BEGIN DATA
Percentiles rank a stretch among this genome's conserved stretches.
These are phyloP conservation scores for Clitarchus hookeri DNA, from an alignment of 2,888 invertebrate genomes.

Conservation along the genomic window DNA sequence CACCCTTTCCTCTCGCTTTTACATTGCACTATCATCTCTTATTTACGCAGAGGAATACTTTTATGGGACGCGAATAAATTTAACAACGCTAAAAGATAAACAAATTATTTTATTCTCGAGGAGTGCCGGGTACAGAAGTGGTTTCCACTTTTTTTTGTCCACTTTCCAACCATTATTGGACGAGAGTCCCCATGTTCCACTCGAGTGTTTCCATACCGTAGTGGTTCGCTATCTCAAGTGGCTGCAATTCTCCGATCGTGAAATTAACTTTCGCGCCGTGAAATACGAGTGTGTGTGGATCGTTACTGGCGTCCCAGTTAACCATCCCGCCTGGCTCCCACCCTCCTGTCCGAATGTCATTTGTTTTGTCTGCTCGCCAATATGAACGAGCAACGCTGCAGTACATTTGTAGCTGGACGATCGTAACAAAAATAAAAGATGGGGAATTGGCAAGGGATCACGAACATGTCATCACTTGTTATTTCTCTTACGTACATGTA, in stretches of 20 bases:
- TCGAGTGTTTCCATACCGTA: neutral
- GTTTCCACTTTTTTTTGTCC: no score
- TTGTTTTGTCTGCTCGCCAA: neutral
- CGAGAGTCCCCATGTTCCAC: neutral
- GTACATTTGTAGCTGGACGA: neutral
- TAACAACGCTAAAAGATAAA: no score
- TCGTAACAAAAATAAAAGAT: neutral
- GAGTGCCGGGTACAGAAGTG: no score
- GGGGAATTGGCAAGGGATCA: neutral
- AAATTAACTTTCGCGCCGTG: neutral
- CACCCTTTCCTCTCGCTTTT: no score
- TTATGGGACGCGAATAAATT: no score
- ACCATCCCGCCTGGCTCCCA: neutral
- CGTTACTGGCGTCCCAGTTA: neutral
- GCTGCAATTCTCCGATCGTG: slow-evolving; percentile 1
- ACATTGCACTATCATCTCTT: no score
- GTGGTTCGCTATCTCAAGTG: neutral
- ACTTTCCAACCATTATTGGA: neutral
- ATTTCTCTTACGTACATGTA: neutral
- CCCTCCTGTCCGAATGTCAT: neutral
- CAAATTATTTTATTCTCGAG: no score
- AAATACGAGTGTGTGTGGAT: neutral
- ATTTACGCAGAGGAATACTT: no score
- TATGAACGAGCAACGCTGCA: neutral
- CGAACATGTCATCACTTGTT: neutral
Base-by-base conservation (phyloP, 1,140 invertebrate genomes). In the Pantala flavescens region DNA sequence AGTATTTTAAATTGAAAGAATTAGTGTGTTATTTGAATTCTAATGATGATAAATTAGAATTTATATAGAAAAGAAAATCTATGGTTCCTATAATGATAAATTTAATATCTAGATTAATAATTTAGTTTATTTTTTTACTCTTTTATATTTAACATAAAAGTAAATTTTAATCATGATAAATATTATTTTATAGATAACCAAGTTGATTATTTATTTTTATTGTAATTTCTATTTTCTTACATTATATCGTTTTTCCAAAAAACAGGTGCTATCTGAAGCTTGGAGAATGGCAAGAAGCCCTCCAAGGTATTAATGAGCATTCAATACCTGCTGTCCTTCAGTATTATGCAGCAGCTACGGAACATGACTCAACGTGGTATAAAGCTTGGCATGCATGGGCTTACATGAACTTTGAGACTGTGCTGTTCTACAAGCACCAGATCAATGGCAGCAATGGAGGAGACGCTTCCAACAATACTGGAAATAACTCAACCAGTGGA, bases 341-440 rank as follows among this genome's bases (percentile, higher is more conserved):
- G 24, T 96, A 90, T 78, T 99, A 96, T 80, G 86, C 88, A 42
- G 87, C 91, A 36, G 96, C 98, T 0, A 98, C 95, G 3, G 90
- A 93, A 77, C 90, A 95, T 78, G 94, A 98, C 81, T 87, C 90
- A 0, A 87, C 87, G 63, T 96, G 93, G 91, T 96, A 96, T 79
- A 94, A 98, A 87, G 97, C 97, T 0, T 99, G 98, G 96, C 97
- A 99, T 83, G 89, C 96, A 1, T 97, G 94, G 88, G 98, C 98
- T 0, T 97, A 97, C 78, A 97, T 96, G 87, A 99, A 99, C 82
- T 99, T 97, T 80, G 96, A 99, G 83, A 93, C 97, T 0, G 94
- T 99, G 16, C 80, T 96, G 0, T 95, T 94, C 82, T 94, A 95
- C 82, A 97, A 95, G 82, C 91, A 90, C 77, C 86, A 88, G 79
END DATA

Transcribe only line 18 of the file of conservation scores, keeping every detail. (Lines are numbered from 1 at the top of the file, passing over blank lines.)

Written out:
- GCTGCAATTCTCCGATCGTG: slow-evolving; percentile 1